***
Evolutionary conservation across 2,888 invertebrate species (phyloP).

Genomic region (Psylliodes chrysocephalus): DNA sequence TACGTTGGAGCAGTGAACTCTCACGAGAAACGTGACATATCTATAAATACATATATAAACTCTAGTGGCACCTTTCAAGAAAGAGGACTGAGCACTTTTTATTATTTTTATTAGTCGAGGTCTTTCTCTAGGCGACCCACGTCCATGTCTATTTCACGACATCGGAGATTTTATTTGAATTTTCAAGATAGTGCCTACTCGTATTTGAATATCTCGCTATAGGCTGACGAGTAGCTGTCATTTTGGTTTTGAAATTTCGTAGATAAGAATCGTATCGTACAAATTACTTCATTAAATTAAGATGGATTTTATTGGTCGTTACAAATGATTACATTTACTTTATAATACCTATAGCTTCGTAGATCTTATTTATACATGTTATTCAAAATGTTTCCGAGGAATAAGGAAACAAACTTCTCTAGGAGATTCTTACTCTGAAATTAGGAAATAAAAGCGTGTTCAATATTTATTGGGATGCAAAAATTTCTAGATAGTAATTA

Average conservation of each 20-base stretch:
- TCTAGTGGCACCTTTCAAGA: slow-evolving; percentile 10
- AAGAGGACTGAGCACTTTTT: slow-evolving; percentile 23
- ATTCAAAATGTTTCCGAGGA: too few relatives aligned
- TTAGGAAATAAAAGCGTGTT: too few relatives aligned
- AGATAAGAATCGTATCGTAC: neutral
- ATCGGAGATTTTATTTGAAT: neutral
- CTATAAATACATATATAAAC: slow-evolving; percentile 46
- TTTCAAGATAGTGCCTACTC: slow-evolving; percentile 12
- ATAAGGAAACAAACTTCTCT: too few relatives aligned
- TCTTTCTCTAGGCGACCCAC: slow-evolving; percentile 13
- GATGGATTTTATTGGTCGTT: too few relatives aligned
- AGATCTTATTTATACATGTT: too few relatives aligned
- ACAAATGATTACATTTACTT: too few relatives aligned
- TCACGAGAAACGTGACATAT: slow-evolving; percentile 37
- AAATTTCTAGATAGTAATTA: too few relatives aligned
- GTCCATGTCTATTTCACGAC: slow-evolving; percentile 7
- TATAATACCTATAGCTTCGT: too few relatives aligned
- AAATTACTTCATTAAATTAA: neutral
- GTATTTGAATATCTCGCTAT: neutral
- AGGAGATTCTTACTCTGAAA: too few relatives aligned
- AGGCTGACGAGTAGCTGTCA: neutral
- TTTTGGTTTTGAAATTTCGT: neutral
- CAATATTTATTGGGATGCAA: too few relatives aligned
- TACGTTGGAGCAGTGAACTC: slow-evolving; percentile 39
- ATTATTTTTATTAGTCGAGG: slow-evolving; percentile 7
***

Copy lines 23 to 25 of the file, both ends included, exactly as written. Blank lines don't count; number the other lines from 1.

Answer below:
- AGGAGATTCTTACTCTGAAA: too few relatives aligned
- AGGCTGACGAGTAGCTGTCA: neutral
- TTTTGGTTTTGAAATTTCGT: neutral